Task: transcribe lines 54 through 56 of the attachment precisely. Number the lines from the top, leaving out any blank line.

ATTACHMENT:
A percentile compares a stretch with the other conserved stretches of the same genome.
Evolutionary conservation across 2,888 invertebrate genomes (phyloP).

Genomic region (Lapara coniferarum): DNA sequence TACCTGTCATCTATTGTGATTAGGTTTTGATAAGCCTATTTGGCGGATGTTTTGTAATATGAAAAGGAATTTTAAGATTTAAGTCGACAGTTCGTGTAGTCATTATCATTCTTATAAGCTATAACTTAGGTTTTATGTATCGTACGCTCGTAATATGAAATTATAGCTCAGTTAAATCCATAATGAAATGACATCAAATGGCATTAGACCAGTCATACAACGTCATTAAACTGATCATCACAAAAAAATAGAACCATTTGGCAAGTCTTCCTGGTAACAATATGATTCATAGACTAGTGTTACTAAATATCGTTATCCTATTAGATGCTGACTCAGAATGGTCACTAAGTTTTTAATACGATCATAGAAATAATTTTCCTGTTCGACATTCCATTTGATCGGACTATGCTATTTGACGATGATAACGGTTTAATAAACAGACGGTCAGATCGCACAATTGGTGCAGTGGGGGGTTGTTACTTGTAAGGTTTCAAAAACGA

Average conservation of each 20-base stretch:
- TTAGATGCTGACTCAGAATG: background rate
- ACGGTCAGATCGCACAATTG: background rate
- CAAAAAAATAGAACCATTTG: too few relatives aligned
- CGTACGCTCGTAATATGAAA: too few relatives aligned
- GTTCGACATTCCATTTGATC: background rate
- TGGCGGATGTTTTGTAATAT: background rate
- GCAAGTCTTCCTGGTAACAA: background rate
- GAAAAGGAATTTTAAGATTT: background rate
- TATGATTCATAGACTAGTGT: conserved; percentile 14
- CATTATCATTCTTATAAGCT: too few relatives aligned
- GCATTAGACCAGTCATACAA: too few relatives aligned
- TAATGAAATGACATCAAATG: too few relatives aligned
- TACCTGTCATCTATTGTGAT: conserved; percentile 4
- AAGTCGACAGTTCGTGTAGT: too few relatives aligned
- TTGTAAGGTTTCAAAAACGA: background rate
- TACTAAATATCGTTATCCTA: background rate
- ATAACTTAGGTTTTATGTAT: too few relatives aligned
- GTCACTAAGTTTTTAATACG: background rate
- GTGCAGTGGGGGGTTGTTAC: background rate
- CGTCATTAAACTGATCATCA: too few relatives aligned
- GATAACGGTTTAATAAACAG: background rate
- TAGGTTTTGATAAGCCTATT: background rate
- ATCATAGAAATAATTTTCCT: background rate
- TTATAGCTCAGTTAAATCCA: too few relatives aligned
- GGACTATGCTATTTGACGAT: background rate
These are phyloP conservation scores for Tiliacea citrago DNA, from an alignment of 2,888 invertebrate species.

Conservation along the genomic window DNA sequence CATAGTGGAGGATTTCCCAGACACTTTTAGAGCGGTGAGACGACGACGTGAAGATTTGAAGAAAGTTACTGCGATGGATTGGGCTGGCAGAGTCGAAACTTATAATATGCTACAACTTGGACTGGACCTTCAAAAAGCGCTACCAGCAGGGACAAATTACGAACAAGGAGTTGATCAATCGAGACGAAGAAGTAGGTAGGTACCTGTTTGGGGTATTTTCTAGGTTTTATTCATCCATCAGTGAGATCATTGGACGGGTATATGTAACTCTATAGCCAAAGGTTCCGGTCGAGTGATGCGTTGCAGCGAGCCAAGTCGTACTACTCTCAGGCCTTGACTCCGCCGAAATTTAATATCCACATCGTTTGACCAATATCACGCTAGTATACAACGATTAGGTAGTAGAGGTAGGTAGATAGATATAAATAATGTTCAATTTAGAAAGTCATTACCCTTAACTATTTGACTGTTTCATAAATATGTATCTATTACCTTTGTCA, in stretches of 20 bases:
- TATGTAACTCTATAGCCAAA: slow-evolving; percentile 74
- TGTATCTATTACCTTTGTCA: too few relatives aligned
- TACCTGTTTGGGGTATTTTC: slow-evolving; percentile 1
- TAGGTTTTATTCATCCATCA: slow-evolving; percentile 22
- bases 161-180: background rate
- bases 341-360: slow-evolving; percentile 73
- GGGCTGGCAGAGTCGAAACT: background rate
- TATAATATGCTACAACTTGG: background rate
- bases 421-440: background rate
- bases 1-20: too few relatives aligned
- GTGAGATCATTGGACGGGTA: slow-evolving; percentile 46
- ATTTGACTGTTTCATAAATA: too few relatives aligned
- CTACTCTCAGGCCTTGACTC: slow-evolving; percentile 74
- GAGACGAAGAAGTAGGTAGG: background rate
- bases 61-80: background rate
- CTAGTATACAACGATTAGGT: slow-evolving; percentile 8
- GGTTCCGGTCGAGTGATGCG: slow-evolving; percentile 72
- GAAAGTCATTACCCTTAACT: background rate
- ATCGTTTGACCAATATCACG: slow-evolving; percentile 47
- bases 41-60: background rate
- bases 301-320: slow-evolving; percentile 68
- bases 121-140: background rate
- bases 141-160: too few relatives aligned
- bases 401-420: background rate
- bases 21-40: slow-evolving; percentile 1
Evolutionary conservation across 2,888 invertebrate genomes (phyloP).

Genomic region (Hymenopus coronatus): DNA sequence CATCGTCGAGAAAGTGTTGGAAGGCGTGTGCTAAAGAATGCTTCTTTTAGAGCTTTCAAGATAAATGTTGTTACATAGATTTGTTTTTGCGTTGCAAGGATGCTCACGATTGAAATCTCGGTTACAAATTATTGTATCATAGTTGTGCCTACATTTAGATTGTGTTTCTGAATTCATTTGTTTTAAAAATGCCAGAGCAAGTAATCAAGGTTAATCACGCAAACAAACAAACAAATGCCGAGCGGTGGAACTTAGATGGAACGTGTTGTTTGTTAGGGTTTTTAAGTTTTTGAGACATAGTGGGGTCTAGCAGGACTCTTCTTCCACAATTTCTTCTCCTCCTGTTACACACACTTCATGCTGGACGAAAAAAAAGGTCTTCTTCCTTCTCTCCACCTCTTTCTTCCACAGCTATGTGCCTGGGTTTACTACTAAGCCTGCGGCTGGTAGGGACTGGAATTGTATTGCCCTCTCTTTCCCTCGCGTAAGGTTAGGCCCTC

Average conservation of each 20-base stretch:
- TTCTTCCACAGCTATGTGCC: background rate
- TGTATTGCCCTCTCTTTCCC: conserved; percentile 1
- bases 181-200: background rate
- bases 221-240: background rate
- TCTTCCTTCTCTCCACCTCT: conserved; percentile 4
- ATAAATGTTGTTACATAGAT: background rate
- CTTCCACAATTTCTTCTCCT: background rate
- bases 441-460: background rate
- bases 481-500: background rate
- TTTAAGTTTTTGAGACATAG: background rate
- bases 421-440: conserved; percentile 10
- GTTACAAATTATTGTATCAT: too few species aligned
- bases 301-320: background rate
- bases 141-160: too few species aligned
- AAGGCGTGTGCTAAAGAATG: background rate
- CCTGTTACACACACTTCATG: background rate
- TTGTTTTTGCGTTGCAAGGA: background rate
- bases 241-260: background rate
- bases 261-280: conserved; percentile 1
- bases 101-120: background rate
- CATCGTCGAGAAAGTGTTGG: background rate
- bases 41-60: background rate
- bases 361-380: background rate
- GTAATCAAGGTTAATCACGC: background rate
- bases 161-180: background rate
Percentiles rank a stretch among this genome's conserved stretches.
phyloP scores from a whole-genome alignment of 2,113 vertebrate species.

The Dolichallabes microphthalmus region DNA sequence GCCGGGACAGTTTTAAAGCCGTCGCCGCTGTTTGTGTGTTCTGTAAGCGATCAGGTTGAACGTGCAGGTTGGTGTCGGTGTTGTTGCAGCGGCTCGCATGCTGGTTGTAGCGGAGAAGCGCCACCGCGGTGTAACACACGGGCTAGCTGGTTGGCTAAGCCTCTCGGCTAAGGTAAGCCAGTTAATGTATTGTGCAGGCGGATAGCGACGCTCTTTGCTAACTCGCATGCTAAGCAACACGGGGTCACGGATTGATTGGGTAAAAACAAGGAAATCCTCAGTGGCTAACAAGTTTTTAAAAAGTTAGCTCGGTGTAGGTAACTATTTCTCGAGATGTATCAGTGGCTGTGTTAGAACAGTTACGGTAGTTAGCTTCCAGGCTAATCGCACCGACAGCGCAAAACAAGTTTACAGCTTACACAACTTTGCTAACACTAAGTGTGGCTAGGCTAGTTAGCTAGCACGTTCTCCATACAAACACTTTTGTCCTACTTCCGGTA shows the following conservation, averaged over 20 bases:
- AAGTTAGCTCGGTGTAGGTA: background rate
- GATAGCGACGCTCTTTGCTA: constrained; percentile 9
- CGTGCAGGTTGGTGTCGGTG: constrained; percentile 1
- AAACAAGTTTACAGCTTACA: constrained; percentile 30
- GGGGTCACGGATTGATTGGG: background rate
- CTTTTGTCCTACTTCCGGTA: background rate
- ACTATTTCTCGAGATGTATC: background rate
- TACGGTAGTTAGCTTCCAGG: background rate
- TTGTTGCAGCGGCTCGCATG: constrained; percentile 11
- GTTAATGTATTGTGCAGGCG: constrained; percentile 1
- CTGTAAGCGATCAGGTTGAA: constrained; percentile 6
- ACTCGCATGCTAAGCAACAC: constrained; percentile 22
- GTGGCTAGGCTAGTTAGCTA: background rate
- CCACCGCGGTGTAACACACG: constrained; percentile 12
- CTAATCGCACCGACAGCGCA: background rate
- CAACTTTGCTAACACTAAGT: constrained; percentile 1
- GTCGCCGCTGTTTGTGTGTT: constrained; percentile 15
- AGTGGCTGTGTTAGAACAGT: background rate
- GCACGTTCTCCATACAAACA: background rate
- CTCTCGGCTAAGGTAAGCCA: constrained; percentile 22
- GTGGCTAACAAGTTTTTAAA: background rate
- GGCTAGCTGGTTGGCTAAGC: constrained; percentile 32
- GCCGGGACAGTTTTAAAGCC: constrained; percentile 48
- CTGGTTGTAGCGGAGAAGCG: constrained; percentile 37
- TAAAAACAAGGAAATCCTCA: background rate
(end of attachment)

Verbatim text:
- bases 141-160: too few relatives aligned
- bases 401-420: background rate
- bases 21-40: slow-evolving; percentile 1